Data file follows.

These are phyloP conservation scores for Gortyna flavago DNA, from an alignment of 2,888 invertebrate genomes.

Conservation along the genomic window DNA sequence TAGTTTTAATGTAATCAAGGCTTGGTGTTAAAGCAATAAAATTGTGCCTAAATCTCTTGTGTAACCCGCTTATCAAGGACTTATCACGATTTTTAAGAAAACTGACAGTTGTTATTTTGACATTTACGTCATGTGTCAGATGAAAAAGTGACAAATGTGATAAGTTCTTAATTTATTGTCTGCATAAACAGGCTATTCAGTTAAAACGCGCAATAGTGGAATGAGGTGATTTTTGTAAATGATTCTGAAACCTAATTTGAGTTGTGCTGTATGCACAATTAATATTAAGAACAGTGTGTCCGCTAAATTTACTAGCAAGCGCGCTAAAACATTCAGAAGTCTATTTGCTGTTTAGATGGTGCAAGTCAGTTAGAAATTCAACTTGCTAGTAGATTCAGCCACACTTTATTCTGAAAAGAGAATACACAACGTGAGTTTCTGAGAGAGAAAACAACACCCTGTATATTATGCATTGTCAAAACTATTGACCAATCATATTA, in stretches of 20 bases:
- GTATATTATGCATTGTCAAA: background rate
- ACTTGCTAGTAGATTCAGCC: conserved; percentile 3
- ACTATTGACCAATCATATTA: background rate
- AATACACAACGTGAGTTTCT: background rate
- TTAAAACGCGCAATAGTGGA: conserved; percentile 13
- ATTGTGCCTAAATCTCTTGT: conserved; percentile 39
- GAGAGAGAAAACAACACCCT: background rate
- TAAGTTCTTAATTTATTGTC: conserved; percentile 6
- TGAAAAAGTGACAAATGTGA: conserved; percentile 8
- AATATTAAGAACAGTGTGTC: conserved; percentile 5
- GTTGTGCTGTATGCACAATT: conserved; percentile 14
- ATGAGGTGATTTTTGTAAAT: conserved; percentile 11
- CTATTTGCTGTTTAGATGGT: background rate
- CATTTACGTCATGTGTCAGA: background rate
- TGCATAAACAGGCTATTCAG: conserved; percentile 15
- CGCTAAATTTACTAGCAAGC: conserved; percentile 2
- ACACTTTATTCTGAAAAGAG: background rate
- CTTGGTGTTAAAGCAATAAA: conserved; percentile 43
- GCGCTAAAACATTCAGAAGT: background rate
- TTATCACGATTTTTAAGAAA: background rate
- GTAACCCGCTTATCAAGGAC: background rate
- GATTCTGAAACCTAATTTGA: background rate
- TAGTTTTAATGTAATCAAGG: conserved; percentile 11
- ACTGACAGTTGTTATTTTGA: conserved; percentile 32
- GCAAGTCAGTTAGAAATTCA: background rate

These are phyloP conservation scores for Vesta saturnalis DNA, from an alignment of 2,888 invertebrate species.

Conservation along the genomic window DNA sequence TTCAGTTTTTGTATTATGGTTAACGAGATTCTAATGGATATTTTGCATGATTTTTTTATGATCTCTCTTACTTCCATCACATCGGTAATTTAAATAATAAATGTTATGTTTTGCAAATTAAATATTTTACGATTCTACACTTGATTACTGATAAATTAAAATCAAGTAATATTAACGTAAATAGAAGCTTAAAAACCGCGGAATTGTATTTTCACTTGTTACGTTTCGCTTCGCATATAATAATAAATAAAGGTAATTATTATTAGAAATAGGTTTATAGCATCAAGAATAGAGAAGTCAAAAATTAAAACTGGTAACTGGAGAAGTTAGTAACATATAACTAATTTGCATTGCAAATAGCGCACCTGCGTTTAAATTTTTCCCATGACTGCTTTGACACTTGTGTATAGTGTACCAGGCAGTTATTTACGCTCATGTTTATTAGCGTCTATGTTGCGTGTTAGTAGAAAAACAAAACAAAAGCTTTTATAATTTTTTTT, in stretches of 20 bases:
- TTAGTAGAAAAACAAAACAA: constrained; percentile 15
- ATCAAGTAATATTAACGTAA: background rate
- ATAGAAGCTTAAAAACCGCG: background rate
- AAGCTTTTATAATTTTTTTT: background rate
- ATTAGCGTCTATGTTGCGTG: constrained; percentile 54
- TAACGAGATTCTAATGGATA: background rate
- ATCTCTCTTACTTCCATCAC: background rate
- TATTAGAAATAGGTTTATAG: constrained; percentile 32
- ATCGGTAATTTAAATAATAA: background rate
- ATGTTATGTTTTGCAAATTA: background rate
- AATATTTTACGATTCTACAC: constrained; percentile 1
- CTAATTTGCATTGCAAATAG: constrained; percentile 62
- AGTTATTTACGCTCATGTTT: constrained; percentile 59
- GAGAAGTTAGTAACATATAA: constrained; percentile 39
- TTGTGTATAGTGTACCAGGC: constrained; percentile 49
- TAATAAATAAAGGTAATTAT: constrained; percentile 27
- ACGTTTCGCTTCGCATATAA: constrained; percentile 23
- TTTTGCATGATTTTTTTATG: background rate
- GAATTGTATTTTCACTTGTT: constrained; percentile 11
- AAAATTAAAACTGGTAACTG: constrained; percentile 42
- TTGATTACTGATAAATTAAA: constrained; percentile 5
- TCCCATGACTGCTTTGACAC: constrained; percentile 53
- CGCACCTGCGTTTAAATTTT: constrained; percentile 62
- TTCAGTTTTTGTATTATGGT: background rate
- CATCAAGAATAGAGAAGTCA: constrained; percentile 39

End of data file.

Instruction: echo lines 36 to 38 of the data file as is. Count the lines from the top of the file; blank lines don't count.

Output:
- ATCTCTCTTACTTCCATCAC: background rate
- TATTAGAAATAGGTTTATAG: constrained; percentile 32
- ATCGGTAATTTAAATAATAA: background rate